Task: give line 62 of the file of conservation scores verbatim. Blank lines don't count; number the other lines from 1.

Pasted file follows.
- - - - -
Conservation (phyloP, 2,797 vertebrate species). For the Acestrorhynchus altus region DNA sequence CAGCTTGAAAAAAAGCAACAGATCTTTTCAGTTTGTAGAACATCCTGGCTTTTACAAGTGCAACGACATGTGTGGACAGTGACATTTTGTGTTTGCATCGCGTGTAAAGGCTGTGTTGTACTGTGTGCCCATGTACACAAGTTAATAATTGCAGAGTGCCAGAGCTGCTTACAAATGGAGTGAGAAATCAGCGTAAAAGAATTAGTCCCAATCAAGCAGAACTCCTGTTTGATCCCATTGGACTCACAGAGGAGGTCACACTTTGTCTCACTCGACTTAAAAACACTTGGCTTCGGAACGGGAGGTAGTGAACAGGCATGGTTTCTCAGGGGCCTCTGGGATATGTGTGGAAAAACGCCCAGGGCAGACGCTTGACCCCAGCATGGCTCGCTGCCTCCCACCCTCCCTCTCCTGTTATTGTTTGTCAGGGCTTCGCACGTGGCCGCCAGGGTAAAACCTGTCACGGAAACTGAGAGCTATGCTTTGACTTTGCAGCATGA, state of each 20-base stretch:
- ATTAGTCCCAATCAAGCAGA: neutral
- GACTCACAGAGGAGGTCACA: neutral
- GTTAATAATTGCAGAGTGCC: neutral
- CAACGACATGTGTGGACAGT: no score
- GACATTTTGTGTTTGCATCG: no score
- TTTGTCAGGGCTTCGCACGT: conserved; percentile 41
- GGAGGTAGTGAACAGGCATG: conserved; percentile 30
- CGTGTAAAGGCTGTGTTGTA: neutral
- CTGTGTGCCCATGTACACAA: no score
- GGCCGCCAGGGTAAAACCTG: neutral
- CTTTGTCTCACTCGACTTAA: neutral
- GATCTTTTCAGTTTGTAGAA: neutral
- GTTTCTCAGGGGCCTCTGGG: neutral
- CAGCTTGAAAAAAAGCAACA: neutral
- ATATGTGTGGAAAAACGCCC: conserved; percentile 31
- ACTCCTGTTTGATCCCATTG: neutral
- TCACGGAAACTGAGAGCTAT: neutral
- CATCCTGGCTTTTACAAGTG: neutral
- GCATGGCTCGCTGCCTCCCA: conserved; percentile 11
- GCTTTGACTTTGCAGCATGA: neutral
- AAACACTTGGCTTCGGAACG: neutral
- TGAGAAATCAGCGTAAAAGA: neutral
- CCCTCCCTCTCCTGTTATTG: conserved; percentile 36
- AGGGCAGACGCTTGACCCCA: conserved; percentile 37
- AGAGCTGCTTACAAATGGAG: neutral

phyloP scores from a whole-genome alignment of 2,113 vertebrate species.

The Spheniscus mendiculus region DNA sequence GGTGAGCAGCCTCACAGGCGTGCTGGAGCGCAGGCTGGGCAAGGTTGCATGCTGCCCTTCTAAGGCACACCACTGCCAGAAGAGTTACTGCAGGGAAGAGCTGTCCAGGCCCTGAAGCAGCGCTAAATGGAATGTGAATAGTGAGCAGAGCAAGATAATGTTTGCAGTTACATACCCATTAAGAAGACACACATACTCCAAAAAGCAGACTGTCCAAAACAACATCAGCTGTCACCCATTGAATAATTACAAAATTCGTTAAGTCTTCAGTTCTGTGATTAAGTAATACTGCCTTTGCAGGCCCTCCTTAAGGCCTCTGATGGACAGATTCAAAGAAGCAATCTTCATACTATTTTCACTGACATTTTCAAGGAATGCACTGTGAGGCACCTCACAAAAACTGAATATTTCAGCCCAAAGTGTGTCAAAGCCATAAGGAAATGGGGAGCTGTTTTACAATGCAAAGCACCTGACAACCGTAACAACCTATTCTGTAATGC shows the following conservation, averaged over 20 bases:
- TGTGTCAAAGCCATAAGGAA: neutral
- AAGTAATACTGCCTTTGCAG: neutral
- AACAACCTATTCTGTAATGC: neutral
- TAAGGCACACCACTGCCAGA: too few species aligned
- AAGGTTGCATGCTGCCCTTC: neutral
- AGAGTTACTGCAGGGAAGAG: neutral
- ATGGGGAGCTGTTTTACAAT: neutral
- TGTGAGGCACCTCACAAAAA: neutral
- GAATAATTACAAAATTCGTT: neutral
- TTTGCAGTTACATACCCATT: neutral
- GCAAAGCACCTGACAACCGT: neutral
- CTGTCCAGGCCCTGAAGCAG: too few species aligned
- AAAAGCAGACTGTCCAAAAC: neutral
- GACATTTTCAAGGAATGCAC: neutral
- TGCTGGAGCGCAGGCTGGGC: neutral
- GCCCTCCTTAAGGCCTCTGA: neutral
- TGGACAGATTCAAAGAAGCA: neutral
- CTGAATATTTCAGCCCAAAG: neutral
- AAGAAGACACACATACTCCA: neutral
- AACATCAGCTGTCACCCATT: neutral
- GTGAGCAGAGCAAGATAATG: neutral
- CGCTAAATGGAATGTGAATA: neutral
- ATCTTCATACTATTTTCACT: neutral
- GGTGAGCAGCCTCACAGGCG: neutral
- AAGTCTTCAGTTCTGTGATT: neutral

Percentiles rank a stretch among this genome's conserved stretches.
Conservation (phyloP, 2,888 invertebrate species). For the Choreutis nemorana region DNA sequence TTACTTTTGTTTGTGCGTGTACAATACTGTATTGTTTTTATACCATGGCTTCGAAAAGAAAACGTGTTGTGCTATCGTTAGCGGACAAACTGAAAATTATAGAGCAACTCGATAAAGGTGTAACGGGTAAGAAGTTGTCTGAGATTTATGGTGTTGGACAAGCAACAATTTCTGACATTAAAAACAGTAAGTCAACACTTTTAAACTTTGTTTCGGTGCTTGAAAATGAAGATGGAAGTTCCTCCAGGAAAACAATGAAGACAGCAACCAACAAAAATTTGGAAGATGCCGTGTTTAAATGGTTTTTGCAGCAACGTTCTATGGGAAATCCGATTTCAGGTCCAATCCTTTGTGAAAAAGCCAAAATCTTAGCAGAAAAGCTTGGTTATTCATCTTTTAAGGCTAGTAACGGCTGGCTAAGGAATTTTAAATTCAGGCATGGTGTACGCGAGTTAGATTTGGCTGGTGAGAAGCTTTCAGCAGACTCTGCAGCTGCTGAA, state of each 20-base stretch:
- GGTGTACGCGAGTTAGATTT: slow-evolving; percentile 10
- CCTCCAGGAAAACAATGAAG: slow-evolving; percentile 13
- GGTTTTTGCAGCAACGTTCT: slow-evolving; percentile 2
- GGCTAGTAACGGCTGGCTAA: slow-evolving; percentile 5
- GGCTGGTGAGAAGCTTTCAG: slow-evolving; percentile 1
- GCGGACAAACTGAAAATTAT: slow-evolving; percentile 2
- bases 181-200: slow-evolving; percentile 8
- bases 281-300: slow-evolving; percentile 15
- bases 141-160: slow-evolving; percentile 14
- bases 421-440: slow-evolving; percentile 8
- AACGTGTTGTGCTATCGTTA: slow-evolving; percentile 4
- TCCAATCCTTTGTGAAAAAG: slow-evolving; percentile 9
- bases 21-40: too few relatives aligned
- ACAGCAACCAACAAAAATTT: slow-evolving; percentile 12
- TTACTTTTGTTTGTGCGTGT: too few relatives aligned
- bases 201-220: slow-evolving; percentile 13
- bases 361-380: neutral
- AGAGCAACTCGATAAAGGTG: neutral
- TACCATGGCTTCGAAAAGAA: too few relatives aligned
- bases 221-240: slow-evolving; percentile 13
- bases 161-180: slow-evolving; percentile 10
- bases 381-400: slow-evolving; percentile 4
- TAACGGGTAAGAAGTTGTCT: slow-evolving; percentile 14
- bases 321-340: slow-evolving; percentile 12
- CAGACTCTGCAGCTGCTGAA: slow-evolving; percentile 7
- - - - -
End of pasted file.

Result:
- bases 181-200: slow-evolving; percentile 8